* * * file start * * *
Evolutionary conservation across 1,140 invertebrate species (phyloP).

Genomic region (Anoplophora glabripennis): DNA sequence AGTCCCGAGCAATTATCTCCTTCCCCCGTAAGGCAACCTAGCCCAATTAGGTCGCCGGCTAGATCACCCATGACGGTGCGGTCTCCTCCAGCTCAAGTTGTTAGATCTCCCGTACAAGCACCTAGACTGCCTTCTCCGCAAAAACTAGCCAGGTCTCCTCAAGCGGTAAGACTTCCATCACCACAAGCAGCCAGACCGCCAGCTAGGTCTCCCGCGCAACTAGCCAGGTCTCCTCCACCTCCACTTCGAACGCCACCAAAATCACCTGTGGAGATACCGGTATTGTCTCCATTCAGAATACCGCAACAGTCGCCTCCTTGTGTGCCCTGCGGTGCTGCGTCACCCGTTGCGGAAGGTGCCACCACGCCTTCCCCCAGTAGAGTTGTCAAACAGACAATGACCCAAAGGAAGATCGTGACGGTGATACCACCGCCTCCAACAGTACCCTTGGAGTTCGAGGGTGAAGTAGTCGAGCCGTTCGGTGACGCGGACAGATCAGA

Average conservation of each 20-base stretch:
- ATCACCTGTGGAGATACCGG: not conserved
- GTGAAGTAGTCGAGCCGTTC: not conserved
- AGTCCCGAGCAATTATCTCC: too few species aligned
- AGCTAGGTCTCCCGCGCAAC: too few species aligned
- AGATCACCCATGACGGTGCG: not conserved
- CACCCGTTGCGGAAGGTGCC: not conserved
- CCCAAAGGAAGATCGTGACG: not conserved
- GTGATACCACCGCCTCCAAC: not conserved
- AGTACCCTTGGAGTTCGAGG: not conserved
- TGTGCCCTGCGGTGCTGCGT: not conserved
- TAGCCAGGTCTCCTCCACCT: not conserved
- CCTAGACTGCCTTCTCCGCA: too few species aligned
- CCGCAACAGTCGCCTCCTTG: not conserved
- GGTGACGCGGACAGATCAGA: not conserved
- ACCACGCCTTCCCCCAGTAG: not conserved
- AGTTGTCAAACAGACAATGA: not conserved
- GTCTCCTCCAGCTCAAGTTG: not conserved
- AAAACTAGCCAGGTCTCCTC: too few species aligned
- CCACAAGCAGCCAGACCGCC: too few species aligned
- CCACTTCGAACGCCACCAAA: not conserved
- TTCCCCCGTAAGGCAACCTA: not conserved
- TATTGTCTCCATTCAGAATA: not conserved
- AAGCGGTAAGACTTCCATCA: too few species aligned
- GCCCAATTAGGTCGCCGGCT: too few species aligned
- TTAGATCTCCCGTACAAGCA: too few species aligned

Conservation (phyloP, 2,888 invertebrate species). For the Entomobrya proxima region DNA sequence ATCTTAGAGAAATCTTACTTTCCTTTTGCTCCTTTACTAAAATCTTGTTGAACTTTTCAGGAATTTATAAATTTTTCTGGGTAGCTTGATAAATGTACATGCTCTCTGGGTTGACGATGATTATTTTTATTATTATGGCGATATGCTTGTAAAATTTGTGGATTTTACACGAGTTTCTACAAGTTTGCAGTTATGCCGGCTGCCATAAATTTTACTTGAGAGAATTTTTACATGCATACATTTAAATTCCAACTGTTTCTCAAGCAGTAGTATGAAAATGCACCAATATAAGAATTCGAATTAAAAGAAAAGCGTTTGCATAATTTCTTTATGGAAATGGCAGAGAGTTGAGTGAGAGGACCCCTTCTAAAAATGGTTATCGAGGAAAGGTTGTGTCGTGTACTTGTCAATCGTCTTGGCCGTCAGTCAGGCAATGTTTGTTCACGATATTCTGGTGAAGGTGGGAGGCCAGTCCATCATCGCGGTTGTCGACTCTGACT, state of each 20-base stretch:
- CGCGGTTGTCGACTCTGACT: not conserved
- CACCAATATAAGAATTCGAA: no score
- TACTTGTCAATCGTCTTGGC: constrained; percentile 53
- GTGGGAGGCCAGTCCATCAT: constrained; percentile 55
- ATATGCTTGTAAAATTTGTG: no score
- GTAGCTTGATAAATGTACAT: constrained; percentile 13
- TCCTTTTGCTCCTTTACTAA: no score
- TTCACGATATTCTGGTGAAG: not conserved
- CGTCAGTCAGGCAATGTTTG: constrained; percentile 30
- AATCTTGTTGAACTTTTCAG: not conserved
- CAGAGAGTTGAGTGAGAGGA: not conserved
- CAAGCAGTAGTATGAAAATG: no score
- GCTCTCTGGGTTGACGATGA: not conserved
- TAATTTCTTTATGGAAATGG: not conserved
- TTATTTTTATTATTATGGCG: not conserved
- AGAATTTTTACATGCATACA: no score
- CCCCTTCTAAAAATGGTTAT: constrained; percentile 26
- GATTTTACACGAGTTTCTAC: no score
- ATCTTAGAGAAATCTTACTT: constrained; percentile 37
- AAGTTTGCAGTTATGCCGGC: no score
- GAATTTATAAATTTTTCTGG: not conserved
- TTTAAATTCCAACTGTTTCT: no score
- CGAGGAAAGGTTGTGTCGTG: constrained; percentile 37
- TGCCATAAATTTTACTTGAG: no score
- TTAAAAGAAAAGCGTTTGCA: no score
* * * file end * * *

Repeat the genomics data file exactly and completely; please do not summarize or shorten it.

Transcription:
Evolutionary conservation across 1,140 invertebrate species (phyloP).

Genomic region (Anoplophora glabripennis): DNA sequence AGTCCCGAGCAATTATCTCCTTCCCCCGTAAGGCAACCTAGCCCAATTAGGTCGCCGGCTAGATCACCCATGACGGTGCGGTCTCCTCCAGCTCAAGTTGTTAGATCTCCCGTACAAGCACCTAGACTGCCTTCTCCGCAAAAACTAGCCAGGTCTCCTCAAGCGGTAAGACTTCCATCACCACAAGCAGCCAGACCGCCAGCTAGGTCTCCCGCGCAACTAGCCAGGTCTCCTCCACCTCCACTTCGAACGCCACCAAAATCACCTGTGGAGATACCGGTATTGTCTCCATTCAGAATACCGCAACAGTCGCCTCCTTGTGTGCCCTGCGGTGCTGCGTCACCCGTTGCGGAAGGTGCCACCACGCCTTCCCCCAGTAGAGTTGTCAAACAGACAATGACCCAAAGGAAGATCGTGACGGTGATACCACCGCCTCCAACAGTACCCTTGGAGTTCGAGGGTGAAGTAGTCGAGCCGTTCGGTGACGCGGACAGATCAGA

Average conservation of each 20-base stretch:
- ATCACCTGTGGAGATACCGG: not conserved
- GTGAAGTAGTCGAGCCGTTC: not conserved
- AGTCCCGAGCAATTATCTCC: too few species aligned
- AGCTAGGTCTCCCGCGCAAC: too few species aligned
- AGATCACCCATGACGGTGCG: not conserved
- CACCCGTTGCGGAAGGTGCC: not conserved
- CCCAAAGGAAGATCGTGACG: not conserved
- GTGATACCACCGCCTCCAAC: not conserved
- AGTACCCTTGGAGTTCGAGG: not conserved
- TGTGCCCTGCGGTGCTGCGT: not conserved
- TAGCCAGGTCTCCTCCACCT: not conserved
- CCTAGACTGCCTTCTCCGCA: too few species aligned
- CCGCAACAGTCGCCTCCTTG: not conserved
- GGTGACGCGGACAGATCAGA: not conserved
- ACCACGCCTTCCCCCAGTAG: not conserved
- AGTTGTCAAACAGACAATGA: not conserved
- GTCTCCTCCAGCTCAAGTTG: not conserved
- AAAACTAGCCAGGTCTCCTC: too few species aligned
- CCACAAGCAGCCAGACCGCC: too few species aligned
- CCACTTCGAACGCCACCAAA: not conserved
- TTCCCCCGTAAGGCAACCTA: not conserved
- TATTGTCTCCATTCAGAATA: not conserved
- AAGCGGTAAGACTTCCATCA: too few species aligned
- GCCCAATTAGGTCGCCGGCT: too few species aligned
- TTAGATCTCCCGTACAAGCA: too few species aligned

Conservation (phyloP, 2,888 invertebrate species). For the Entomobrya proxima region DNA sequence ATCTTAGAGAAATCTTACTTTCCTTTTGCTCCTTTACTAAAATCTTGTTGAACTTTTCAGGAATTTATAAATTTTTCTGGGTAGCTTGATAAATGTACATGCTCTCTGGGTTGACGATGATTATTTTTATTATTATGGCGATATGCTTGTAAAATTTGTGGATTTTACACGAGTTTCTACAAGTTTGCAGTTATGCCGGCTGCCATAAATTTTACTTGAGAGAATTTTTACATGCATACATTTAAATTCCAACTGTTTCTCAAGCAGTAGTATGAAAATGCACCAATATAAGAATTCGAATTAAAAGAAAAGCGTTTGCATAATTTCTTTATGGAAATGGCAGAGAGTTGAGTGAGAGGACCCCTTCTAAAAATGGTTATCGAGGAAAGGTTGTGTCGTGTACTTGTCAATCGTCTTGGCCGTCAGTCAGGCAATGTTTGTTCACGATATTCTGGTGAAGGTGGGAGGCCAGTCCATCATCGCGGTTGTCGACTCTGACT, state of each 20-base stretch:
- CGCGGTTGTCGACTCTGACT: not conserved
- CACCAATATAAGAATTCGAA: no score
- TACTTGTCAATCGTCTTGGC: constrained; percentile 53
- GTGGGAGGCCAGTCCATCAT: constrained; percentile 55
- ATATGCTTGTAAAATTTGTG: no score
- GTAGCTTGATAAATGTACAT: constrained; percentile 13
- TCCTTTTGCTCCTTTACTAA: no score
- TTCACGATATTCTGGTGAAG: not conserved
- CGTCAGTCAGGCAATGTTTG: constrained; percentile 30
- AATCTTGTTGAACTTTTCAG: not conserved
- CAGAGAGTTGAGTGAGAGGA: not conserved
- CAAGCAGTAGTATGAAAATG: no score
- GCTCTCTGGGTTGACGATGA: not conserved
- TAATTTCTTTATGGAAATGG: not conserved
- TTATTTTTATTATTATGGCG: not conserved
- AGAATTTTTACATGCATACA: no score
- CCCCTTCTAAAAATGGTTAT: constrained; percentile 26
- GATTTTACACGAGTTTCTAC: no score
- ATCTTAGAGAAATCTTACTT: constrained; percentile 37
- AAGTTTGCAGTTATGCCGGC: no score
- GAATTTATAAATTTTTCTGG: not conserved
- TTTAAATTCCAACTGTTTCT: no score
- CGAGGAAAGGTTGTGTCGTG: constrained; percentile 37
- TGCCATAAATTTTACTTGAG: no score
- TTAAAAGAAAAGCGTTTGCA: no score